Bromothymol blue by itself isn't going to work. The test reagent contains a little more than that, but the dye is bromothymol blue. API pH test kit reagent is the right mix to make this work. Or, any similar pH test kit reagent, as long as the color chart for that test kit shows that yellow is about 6.0pH and the darkest blue is about 7.6pH.
I recently made a dropcheker reference solution from one of the guideson PTN and I tested it and it was spot on. THe problem is when I add it to the bromethyl blue it turns instantly black/green and then in my tank it moves to a yellowy green orangiesh is this possible? did I put to much blue in?
I hope that I did not upset you in any way through my arguments. That certainly wasn't the intention. All I'm trying to do is defend an alternative way to find an estimate power requirement for a new light fitting that matches a required PAR criterion.
thank s so much hoppy, you dont know how much your help means to me. I've been into freshwater for over 30 yrs, and this lighting crap with all the myths gets aggrivating. I've only recently started to try to grow more demanding plants. I was a Cichlid breeder for about 15 or so yrs and cou[dnt keep anything but java moss and java fern.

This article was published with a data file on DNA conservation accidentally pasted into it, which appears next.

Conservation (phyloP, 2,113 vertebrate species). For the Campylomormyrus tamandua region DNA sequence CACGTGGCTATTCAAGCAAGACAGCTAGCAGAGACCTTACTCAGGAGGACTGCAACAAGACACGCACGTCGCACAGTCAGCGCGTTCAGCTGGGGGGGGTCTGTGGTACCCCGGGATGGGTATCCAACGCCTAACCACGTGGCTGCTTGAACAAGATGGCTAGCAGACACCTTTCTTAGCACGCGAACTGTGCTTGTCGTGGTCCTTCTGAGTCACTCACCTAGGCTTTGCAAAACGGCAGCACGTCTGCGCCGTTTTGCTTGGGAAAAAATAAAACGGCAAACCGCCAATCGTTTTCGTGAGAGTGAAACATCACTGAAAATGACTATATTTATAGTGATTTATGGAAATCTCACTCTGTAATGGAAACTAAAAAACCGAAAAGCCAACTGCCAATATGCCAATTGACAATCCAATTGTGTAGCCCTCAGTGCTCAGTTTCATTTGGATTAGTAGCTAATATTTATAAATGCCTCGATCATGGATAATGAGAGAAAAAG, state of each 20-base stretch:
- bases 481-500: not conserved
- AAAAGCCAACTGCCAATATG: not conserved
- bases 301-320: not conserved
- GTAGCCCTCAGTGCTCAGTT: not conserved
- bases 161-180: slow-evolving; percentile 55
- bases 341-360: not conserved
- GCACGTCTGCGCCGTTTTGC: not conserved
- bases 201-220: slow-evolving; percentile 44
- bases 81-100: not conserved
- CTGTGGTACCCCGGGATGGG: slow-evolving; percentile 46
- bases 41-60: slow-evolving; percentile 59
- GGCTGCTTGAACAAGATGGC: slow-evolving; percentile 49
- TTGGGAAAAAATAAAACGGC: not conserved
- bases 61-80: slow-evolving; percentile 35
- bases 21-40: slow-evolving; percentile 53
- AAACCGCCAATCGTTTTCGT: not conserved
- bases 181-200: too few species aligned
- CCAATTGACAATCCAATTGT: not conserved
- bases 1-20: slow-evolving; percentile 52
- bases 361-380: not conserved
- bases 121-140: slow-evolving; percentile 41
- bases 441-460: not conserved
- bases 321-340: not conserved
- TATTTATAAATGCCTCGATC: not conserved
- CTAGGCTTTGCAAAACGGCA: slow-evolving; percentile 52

hey Hoppy, do you know anything about the Marineland Aquatic Plant LED Lighting System w/Timer. It provides 172 peak PAR values at 12 inches. Any ideal what that might be at 17 inches, should still be high values is what I'm thinking. I purchased one today.
I don't think I have seen any PAR data for that light fixture, so I'm not at all sure how much light you are getting. I haven't grown hairgrass either, but I understand that it will grow with less than high light, but good CO2 is very beneficial for it. I think you can do some searching in the Plants forum and find out more about it.